FIGURE 7 is a typical partial cross-sectional view of the tank of FIGURE 1 manufactured of steel; and
FIGURE 8 is typical partial cross-sectional view of the tank of FIGURE 1, manufactured of concrete.
As can be seen in FIG. 1, a complete tank constructed according to the present invention comprises a shell 10 having upper and lower spherical sections 12 and 14 respectively and an elliptical center section 16, conventional vertical support pillars 18 such as the type used to support ordinary propane storage spheres, and mat type foundations 20 set in soil 22 and designed to achieve a uniform distribution of pressure on the supporting soil. The lines of juncture between the spherical and ellipsoided sections of the vessel are shown as dotted lines 24. The method of determining the location of these lines and thereby laying out the vessel for fabrication will be discussed in detail hereinafter.
Determination of the meridian of the vessel of FIG. 1 is illustrated graphically in FIG. 2 and is discussed below. While the entire meridian is shown on the drawing, development thereof will be discussed with reference to a single quadrant, namely O'AM'.
The meridian of the surface comprises an ellipse arc AM and a circle arc MM. The axis of revolution O'Z is parallel to the minor axis of the ellipse y, and is at a distance d therefrom. It is required that the center of curvature of the ellipse at point M be located on O'Z. The basic equation of the ellipse is:
2 2 a 11: a b (4) where: 2a=major axis 2b=minor axis where K=b/a. Using these parameters, it can be shown that x =a cos y =Ka sin 8 =a cos (1-K?) (7) 002% sin (1K where C is the point of intersection between the common normal to the ellipsoidal and spherical section, and the axis O'Z. It is obvious from FIG. 2 and the foregoing that Further, since the radius of curvature of M is R, and:
the ellipse at and since the equatorial radius of the surface of revolu- 4 tion is R, the ratio Z=R'/R is defined by the expression: R [1cos (1K R K[1-c0s (1K (9) The ratio A of overall height to overall width of the surface of revolution is related:
R'C0 xsin (1K K[1eos (1-K (10) It can be seen that this ratio decreases when increases or when K decreases, the influence of being more predominant.
If 0: is the half center angle at point C for the spherical portion of the surface of revolution, then :c d sin a (11) or, in parametric form,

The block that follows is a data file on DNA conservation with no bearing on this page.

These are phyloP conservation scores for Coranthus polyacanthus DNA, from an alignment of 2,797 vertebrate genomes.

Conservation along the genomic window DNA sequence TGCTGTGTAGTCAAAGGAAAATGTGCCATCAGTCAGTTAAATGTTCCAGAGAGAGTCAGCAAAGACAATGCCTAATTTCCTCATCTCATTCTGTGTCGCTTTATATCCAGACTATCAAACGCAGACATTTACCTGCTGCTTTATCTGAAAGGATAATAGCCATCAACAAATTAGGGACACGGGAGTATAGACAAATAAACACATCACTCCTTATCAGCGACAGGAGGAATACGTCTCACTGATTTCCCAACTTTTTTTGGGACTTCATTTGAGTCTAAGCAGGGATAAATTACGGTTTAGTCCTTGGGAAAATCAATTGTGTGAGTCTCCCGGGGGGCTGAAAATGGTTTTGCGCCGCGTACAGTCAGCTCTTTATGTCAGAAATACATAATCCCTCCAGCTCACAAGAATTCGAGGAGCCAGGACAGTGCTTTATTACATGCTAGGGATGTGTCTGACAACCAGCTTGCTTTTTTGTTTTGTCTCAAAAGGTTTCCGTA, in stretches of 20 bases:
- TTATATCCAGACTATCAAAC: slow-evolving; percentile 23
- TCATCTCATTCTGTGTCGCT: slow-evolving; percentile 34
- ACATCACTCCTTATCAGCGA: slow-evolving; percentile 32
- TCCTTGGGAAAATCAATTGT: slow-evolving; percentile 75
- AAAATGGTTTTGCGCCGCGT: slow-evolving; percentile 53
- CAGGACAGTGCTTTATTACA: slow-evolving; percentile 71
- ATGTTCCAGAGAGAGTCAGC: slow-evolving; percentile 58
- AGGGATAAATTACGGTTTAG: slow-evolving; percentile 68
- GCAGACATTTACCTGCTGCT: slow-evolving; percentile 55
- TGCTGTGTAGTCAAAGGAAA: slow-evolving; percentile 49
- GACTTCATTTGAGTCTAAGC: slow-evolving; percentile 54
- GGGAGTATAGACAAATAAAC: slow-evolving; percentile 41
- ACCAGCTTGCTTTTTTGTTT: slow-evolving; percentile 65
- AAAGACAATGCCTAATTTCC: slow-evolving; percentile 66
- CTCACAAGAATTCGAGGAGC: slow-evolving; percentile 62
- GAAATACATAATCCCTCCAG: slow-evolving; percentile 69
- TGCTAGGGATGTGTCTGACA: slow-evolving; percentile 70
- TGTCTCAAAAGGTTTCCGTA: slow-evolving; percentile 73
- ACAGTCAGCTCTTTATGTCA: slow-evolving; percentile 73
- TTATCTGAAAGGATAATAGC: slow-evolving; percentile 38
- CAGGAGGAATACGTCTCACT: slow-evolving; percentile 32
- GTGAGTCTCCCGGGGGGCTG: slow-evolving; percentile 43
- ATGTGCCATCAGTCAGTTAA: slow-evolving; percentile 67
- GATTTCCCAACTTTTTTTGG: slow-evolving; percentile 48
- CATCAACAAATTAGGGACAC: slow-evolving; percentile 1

K cos b srn a=* v1cos (1K (11) a a 5 P1 P2 6 (1 1 2e (13) & a 2 pl (1 where P is the internal pressure and e is the wall thickness of the surface.
To provide stable equilibrium, v and v must be positive, so there are no compressive stresses, and consequently In the instant case p /p has its maximum value along the equator at point A, and decreases from point A to point M where the ratio has a value of unity.
The radius of curvature of the ellipse at A can be expressed as:
E Z,, a (16) p =R=a[1cos a 1-40 17) This implies that p /p 2 and from this K is:
/1cos K 2 -o0s (18) At point A the greatest stress is:
v =PR/2e (19) along the meridian. If we call s the allowable stress, joint efiiciency included, the required minimum wall thickness at this point is:
e=PR/2s (20) At points along the ellipse between A and M, v increases slowly and v increases much more rapidly until at M, which is the junction of the ellipsoidal and spherical sections,
and the theoretrical required wall thickness at M is:
e'=PR'/2s (21) as a result of this,
e'/e=R'/R=Z (22) If the vessel is to have a uniform wall thickness, the ratio Z should be kept below 1.1 to avoid surplus weight (basing thickness on Equation 20) since localized stresses exceeding nominal shell stress by approximately 10% are permissible and always occur at the junction of shell and elliptical heads on all pressure vessels.
It is desired to reduce the ratio of overall height to overall width (7\) as much as possible within these limits. The limiting value of K is determined from Equation 18, that is:
K: 2-cos 5 and for this value Equations 7, 9, 10, 11 can be expressed as follows:
It can be seen that for small values of e, can be substituted for sin and can be substituted for cos 4;, so that:
and that Z is an increasing function of p. Similarly,
so a=60 and is a decreasing function of 5. Similar calculations can be made for the other limit, where =90 (i.e., the surface is entirely ellipsoidal) and for intermediate values, as summarized hereinbelow in table. For each value of 115 the limit value of K is given as well as the effective value, for which A, Z and a have been calculated to insure tension along the equator.
TAB LE K lim. K efi. A Z a do: Ra
It can be seen from the above table that the surface can be satisfactorily defined for values of s between 10 and 20.
The volume of the tank, its weight and soil pressure can also be calculated and compared to a spherical container. In FIG. 4, O'A =R, and CM==R', as previously. It can be shown that CA/R Z and tends to 1.034 as p approaches zero. For values of of 20 or less, a good approximation of the volume (V) and surface (S) of the vessel can be obtained by considering it as the sum of two spherical segments of center C and radius R with a height h. It is obvious that h=OM'=R'-0C. In parametric terms,
The total volume of each spherical segment is 'lrh V1/2="3 and the surface is s =21rR'h (28) The weight of the container is 3 gse=0.15l w where p is design pressure, s is allowable stress, and g is the density of the material. Weight per unit volume is Since, for a sphere, weight per unit volume is the weight increase in the present container is 3.31/3, or about 10%.
The radius R" of the sphere having the same volume as the tank results from the following equation:
Since the weight per unit volume of the container is 10% higher than corresponding Weight for the sphere, the pressure on the soil is reduced in the ratio of It can be shown that the reduction of the moment due to the wind is approximately equal to the flattening ratio which is of 0.81 in the considered case. For strong winds and average design pressures in the range of lbs/sq. in., the additional stress due to the Wind can amount on large vessels to 15% or more of that due to the weight of the vessel, and of the fluid it contains, resulting in a total reduction of the stress on the soil of approximately 10% for the given example.